I was faced with a problem: did I stay true to the taste of the recipe – even if that meant using a non-regal unrefined sugar in an effort match the levels of refinement at the time – or did I try to copy the intent of the recipe and use the most highly processed white sugar I could? In the end I settled for an unrefined golden sugar made from 100% cane (not sugar beet). In all honesty, it was pretty much all the Co-op had on the shelf anyway, other than a packet of “Schwartz Hot Chilli Con Carne Mix” which I’m fairly sure had just been put in the wrong place.
Sugar and honey bubbling away, it was soon time to test the mixture. The author of the recipe had, presumably, a very dark sense of humour and advised dipping a finger into the seething mix of melted sugar to “take up a drop…in a little water” and see if it held its shape. I can imagine him laughing wickedly at the idea of trainee cooks taking his advice and screeching in pain as their flesh melded with molten syrup. In case you want to recreate this recipe yourself and it’s not obvious enough: do not touch boiling sugar with your fingers. Or hands. Or, (and I really shouldn’t have to spell this out), any part of your body at all, you absolute weirdo. I used a sugar thermometer – not technically authentic but far more likely not to land me in A&E and continued to boil the honey and sugar together until it reached the “soft ball” stage and registered 112 degrees C. I was a bit put out not to reach the vastly more amusing “soft crack” and “hard crack” stage but I think Richard II’s cooks were less immature than I am.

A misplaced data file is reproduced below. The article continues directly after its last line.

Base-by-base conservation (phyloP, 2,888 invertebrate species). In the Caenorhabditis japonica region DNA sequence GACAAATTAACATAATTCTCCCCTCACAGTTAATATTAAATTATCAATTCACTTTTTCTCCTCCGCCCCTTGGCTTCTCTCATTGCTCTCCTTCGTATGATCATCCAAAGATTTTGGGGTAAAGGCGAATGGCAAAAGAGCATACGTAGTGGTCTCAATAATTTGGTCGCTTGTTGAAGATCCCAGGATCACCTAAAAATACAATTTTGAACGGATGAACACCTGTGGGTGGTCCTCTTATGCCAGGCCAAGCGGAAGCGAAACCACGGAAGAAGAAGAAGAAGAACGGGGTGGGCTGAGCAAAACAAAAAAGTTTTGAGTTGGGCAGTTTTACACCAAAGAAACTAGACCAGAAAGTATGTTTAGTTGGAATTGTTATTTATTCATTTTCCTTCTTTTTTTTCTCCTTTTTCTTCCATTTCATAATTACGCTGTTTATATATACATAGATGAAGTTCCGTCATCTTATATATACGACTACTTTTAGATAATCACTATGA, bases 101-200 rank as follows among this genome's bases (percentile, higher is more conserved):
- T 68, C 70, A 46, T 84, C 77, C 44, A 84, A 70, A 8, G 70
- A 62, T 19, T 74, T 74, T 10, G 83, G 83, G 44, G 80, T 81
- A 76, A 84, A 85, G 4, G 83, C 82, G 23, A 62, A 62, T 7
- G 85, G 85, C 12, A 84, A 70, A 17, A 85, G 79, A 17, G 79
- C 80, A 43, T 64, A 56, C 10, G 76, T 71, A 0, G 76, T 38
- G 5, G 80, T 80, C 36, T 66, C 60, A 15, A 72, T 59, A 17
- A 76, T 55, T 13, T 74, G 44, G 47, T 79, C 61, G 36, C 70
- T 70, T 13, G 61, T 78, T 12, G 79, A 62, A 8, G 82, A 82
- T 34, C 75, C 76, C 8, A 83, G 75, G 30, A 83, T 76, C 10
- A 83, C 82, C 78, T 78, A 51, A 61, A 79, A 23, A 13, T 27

Once I’d reached the correct temperature, 250g of pinenuts were added, along with a good pinch of ginger, and stirred in. (I’m aware that is a hugely expensive amount and the fact I used a mixture of pine nuts from old open bags we had in already and a bag of specially bought ones might have skewed my perception on the overall cost of this dish, but it would still work with any similar cheaper hard nut.) The whole mixture was poured out onto a greaseproof paper lined baking tin and allowed to cool for a few hours.
The author of the recipe suggested serving this alongside “fryed meat, on flessh days or on fisshe days”, showing the medieval tradition of serving sweet foods alongside savoury, but we just decided to cut it into fudge like rectangles and eat it as it was instead.
My first thought were that it wasn’t as sweet as I’d expected. Obviously it was sweet, but it wasn’t that tooth-aching sweet you can get from fudge. It was quite woody because of the pine nuts, and very mellow. A bit like nougat is, but less smooth. The ginger was warm rather than overpowering and spicy, which worked really well. However, my results will be different from any others because a lot of the actual flavour came from the honey, which is dependent on local flowers and the nectar the bees use. Using a locally produced honey, my Payn Ragoun wasn’t overly floral or perfumed, but I can imagine that certain honeys would yield different results. Thyme honey, for example, would have a much stronger aromatic flavour.
I also think I should have cooked it for slightly longer. It held its shape when cut into rectangles, but in an oozy way. It would only take a hot afternoon to transform this back into liquid stickiness so cooking it to a “firm ball” stage (118-120 degrees C) might help a little more with that.